How do diuretics work?
They act on the kidney to increase excretion of water and sodium chloride, by blocking the reabsorption of electrolytes in the distal tubules.
- They are used to oedema in cirrhosis, CCF and renal disease.
- Thiazides are used to treat hypertension.
- Loop diuretics are powerful top shelf drugs, they have a very rapid onset and short duration of action. They can causes serious electrolyte imbalance and dehydration.
- Potassium-sparing: weak diuretics, usually used with loop or thiazides to prevent hypokalaemia.
Name some thiazide diuretics?
- Metolazone: activity between thiazide & loop.
- Bendroflumethiazide: widely used.
- Mild heart failure and hypertension.
- Bind to & inhibit NaCl synporter in distal tubule.
- Contraindications: gout, NID Diabetes.
- Adverse effects: ↓Na, increases plasma glucose, uric acid and lipids.
Name some Loop diuretics?
- Furosemide: used to reduce peripheral and pulmonary oedema. Unlike thiazides, they are effective in patients with impaired renal function.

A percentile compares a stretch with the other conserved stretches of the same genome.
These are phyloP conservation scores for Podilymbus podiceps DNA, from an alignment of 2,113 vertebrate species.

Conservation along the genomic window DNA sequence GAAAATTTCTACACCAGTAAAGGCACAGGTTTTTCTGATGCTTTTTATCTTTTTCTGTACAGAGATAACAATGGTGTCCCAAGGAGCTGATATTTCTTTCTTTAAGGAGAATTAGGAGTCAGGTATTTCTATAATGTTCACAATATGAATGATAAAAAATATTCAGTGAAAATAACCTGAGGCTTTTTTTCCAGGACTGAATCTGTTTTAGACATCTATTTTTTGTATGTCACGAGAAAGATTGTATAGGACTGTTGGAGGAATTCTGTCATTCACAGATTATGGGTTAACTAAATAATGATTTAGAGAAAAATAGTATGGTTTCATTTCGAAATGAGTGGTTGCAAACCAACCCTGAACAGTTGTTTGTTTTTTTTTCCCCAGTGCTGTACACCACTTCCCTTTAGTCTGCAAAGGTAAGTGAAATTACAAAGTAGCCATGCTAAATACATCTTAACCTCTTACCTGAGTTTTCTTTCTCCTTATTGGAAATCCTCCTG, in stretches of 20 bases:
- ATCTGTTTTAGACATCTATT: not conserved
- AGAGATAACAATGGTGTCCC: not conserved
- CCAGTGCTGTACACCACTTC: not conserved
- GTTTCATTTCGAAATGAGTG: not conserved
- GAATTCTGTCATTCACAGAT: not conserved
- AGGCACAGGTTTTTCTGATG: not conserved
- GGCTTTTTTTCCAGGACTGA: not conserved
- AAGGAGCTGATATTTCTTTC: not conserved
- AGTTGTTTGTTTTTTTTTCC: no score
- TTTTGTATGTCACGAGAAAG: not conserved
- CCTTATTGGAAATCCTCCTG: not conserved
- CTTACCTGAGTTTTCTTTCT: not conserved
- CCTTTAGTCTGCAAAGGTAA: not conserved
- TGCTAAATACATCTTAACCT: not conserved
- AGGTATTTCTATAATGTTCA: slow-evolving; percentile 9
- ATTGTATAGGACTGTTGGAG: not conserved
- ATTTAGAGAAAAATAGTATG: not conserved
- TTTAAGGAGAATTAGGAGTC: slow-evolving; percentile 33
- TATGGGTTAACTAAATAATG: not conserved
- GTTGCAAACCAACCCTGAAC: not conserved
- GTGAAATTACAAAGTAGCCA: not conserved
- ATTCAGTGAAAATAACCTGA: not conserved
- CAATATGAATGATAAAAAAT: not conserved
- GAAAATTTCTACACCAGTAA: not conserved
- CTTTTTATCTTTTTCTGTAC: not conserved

- They inhibit the Na/k/2Cl co-transporter in the ascending limb of loop of Henle.
- Diuresis usually occurs about 4hrs after dose.
- Can also be used to treat severe hypercalcaemia.
- Adverse effects: ↓K+ metabolic alkalosis, hypovolaemia, ototoxicity.
Name some potassium-sparing diuretics?
- Spironolactone: blocks aldosterone, used mainly for ascites, Conn's and heart failure.
- Amiloride & triamterene: blocks Na+ channels.
- K-sparing and ACE inhibitors together increase the likelihood of hyperkalaemia.
- Adverse effects: hyperkalaemia, anti-androgen effects such as gynaecomastia esp with spironolactone.